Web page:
Pie is a sublime treat, and has always been. But pie is not just any old treat. Can you picture anyone’s eyes lighting up quite the same way when told, “Keep your fork – there’s cake? ice cream? Pudding? Fruit cup? Cobbler? Parfait? Tirami sù?”
No. You can’t. (All right, maybe cobbler.) But what, as the OP so perceptively asked, is the deal with pie? What leads sages, poets, singers and plain folks to praise the filled, baked, and crusted viand to the heavens and associate it with home, family, and proof of a loving Og?
Well, first, pie ain’t the easiest thing to make and bake. Never mind your pre-this, ready-that frozen crust-in-a-carton. It’s all right to fool around with Sara Lee now and then, but you still gotta come home to mama. And mama made 'em from scratch. Flour. Rolling pin. (Yes, they were good for something besides throwing at papa when he came home wheezing Irish ballads after a night with the boys.) Shortening. (This used to mean plain old pig-hog LARD, kiddies. Mmm mmm mmm.) And like that. Dough shaped, scored, trimmed at the gun’ls and artfully fluted. Not rocket science, but plenty of old-fashioned w-o-r-k (or as mama spelled it, l-o-v-e) before you even put peeler to apple. Yes, pie had it all over Hallmark: it meant you cared enough to make the very best.
Came the 1930s and we thought we were entering Complicated Fast-Paced Modern Life with Jell-O, Minute Rice, Crisco (“which digests so easily” – my, how scientific) and its competitor Spry (after a Bulova watch, the second product ever advertised on television). But we weren’t so up-to-date as all that. Pie still loomed large on the culinary landscape — a landscaped traversed tirelessly by a pie-loving gourmand who made his name writing restaurant and hotel guides under the name Duncan Hines. It would be a decade or more before Mr. Hines was rendered down to pale brownish flakes, mixed with powdered egg, and poured into boxes that made quick, easy, yummy cake. In the chrome-plated, convenience-happy baby-boom years, cake would become the new pie.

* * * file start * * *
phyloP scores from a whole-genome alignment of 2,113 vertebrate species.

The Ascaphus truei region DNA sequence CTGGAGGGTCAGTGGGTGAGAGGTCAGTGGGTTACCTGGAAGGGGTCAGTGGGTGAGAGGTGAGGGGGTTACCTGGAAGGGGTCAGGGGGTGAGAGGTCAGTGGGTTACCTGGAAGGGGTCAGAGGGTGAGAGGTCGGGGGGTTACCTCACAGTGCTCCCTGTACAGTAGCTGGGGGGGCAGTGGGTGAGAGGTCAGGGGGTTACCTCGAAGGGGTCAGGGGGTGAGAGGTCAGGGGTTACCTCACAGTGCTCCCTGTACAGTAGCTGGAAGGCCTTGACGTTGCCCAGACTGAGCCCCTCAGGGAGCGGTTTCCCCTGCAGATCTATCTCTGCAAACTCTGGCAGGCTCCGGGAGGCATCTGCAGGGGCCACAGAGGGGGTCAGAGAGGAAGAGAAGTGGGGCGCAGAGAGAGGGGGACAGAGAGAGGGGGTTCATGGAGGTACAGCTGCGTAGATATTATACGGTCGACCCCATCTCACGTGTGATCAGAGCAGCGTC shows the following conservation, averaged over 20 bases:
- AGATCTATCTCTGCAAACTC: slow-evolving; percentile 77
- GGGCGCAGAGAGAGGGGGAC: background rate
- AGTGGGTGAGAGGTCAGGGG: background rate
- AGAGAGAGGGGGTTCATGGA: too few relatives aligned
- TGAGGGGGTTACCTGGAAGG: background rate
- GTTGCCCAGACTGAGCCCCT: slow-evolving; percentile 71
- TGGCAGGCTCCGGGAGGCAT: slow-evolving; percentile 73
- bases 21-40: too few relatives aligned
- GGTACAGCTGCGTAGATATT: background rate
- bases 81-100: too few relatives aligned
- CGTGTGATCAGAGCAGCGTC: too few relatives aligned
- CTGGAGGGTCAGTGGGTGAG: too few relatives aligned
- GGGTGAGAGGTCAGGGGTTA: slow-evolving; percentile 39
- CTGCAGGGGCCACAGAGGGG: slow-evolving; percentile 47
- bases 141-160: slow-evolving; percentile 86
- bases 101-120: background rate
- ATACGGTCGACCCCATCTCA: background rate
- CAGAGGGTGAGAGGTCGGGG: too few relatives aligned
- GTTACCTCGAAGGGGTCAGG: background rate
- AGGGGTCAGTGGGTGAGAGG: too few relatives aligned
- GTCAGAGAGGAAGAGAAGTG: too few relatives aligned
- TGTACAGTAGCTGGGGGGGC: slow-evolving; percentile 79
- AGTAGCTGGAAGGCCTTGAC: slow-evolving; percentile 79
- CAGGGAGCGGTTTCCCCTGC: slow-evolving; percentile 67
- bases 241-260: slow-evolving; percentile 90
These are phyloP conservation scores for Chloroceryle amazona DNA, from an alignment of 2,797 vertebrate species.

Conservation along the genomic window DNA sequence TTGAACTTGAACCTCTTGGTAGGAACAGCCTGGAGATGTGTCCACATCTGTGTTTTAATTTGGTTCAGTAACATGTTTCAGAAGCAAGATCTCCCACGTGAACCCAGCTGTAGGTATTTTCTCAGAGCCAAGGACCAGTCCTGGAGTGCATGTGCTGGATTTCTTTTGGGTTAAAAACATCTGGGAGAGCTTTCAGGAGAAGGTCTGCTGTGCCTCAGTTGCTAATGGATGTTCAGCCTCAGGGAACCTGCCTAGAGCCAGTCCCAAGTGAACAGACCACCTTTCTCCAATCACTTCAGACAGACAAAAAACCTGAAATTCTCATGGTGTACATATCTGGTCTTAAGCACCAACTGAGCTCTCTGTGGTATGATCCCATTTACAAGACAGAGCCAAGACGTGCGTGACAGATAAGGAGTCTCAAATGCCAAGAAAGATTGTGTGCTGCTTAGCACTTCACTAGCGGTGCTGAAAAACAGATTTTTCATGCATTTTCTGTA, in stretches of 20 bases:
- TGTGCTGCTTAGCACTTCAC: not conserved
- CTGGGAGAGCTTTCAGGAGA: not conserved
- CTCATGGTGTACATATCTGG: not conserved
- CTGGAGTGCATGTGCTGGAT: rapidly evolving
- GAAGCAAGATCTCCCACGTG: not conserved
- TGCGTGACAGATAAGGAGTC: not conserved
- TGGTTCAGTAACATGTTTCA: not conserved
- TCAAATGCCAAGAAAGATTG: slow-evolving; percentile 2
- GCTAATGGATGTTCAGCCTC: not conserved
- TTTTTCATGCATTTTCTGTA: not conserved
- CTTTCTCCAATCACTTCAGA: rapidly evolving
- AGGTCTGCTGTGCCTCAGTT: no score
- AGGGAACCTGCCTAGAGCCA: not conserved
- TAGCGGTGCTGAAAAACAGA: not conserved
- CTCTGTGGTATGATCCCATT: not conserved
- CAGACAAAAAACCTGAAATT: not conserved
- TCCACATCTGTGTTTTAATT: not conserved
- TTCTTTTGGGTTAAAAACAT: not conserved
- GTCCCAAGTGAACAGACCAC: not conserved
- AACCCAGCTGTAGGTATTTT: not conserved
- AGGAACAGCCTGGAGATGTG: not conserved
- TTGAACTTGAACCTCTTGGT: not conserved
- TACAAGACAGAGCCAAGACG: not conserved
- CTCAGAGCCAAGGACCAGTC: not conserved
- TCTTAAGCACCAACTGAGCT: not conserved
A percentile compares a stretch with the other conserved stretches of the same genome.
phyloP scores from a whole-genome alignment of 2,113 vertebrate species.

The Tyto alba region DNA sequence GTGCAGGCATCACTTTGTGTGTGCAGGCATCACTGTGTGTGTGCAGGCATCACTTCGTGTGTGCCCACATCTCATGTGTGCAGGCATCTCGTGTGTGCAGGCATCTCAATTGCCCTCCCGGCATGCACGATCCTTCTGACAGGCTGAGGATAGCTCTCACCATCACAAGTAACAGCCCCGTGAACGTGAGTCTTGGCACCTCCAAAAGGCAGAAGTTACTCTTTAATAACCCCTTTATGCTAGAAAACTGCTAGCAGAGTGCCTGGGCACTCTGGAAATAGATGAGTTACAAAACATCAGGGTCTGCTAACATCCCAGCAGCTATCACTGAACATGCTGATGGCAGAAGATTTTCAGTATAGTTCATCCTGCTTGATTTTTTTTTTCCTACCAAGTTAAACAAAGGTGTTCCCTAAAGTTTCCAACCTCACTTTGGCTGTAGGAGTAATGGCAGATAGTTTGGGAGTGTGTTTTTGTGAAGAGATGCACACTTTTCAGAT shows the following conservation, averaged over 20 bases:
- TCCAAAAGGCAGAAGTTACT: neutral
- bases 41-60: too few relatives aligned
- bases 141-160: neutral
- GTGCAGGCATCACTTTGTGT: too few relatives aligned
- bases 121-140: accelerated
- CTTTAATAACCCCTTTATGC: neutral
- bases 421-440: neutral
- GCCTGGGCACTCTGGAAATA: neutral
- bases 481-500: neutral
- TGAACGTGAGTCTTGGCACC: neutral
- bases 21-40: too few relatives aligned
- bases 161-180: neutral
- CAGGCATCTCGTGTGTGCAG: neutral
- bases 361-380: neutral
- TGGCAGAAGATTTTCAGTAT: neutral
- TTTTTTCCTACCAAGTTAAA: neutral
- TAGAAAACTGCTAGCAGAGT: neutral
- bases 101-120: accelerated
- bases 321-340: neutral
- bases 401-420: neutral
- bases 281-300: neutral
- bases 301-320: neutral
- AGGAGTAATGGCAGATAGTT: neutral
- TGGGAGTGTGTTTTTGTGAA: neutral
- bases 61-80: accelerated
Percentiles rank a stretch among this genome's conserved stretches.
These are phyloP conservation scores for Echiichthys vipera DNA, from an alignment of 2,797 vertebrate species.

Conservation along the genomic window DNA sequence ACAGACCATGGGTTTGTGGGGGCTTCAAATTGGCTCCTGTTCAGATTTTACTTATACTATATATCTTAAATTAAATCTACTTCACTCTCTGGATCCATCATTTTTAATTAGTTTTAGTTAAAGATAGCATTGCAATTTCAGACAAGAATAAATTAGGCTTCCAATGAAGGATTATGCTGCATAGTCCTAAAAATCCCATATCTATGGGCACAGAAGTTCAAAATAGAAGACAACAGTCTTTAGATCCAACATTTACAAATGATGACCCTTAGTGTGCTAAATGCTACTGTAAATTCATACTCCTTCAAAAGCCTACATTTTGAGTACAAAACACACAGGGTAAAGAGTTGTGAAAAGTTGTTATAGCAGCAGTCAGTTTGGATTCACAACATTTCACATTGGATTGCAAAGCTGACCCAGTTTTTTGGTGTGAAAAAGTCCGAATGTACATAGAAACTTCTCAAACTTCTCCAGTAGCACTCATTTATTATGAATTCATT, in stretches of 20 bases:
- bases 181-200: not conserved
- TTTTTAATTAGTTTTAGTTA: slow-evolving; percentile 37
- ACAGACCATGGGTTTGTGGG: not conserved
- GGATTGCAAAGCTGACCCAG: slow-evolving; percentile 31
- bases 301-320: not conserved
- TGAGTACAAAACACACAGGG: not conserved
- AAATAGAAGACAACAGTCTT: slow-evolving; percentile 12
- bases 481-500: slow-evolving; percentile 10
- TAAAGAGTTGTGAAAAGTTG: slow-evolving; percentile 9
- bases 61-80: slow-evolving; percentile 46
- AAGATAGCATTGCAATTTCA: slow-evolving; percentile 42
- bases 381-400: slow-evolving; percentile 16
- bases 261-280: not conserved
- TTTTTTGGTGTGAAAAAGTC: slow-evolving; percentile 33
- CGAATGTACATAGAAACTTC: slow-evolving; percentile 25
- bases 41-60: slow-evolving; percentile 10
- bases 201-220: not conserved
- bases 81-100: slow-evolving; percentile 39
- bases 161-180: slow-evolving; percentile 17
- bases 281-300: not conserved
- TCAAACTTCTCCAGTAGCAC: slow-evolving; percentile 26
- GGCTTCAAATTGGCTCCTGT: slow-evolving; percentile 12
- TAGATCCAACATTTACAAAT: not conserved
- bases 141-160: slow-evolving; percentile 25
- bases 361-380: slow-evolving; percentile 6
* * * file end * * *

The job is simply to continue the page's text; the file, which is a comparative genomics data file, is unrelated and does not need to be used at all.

But cake is not pie. Cake is a dessert, a spongy, thickly-frosted slice o’ sweetness meant for kiddy parties, Kaffeeklatsches and shmancy-fancy dinners. Pie is more substantial; pie has gravitas. You could live on pie; Jack Kerouac’s protagonist in On the Road did just that on the road. Because pie, like the Earth we come from, has a crust. Like the Earth’s, that crust is warm, crumbly, fragrant, nourishing. Maybe not to the waistline or the cardiovascular system — where all that shortening tends to hang around — but to those way-in-the-back taste buds that are closest to the human soul.
Pie’s constituents, likewise, tend to be a few degrees less removed from the Earth than the gooey-swirly-marbly productions that go into cake. Berries, bananas, coconuts, cream. Even the vaunted rhubarb, so bitter only a pound of sugar can make it palatable, finds a home in pie. (A rhubarb cake would just sit on the table, even after a few guests tried a slice and said, “Uhhmmm…Not bad. I guess. Yes, I’d love some more coffee. Please.”)
One need hardly bring up the pot, meat, chicken, spinach, or vegetable pies that literalize pie’s unspoken premise of “a meal in itself” – other than to say that they are simple, homey, stick-to-your ribs cooking of the first order. Like the sweet pies once so ubiquitous at dessert or with coffee when friends came calling. Like the simple (if complex) carbohydrates of biscuits, popovers and dumplings, these things were once our ballast for living.
Most of us now alive grew up in a cake-mix, instant-pudding world, not a pie world. What was sweet to the tongue too often left the soul untouched, except perhaps for a vague, hydrogenated sheen of oily residue. Even a mediocre piece of pie doesn’t quite leave that aftertaste. And a good, hot, fresh-baked forkful — why, there’s nothing to compare with it.
Proust may have had his madeleine. But we’ve got it all over him. We’ve got pie.